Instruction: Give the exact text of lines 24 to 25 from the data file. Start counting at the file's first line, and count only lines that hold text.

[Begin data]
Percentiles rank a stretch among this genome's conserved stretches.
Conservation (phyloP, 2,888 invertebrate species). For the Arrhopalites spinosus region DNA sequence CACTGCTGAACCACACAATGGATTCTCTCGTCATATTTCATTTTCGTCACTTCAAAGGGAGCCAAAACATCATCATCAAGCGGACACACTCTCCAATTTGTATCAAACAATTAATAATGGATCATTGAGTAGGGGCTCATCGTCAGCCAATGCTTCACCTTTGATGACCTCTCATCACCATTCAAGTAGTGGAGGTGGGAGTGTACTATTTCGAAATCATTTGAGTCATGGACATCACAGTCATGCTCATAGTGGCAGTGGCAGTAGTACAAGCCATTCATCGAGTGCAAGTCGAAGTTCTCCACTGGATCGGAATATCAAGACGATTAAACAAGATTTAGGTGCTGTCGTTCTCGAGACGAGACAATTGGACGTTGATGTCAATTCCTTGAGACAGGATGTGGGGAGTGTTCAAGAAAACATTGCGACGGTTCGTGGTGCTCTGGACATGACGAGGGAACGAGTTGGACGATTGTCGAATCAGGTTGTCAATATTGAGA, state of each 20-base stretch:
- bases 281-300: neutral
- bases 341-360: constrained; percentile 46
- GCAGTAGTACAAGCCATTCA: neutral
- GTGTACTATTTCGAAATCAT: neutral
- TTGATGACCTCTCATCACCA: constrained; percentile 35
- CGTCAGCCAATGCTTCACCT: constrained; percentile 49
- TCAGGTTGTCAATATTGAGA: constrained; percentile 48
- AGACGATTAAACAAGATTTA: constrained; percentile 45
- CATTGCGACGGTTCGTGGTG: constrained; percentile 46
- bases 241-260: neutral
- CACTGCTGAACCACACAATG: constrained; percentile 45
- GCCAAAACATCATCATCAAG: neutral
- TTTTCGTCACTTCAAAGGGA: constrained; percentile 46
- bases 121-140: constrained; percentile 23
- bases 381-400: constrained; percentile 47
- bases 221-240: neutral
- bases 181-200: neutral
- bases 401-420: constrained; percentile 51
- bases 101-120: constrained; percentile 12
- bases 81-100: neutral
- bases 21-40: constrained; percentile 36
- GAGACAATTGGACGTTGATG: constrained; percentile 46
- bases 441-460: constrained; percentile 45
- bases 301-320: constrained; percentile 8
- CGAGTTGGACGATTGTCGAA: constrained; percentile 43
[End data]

- GAGACAATTGGACGTTGATG: constrained; percentile 46
- bases 441-460: constrained; percentile 45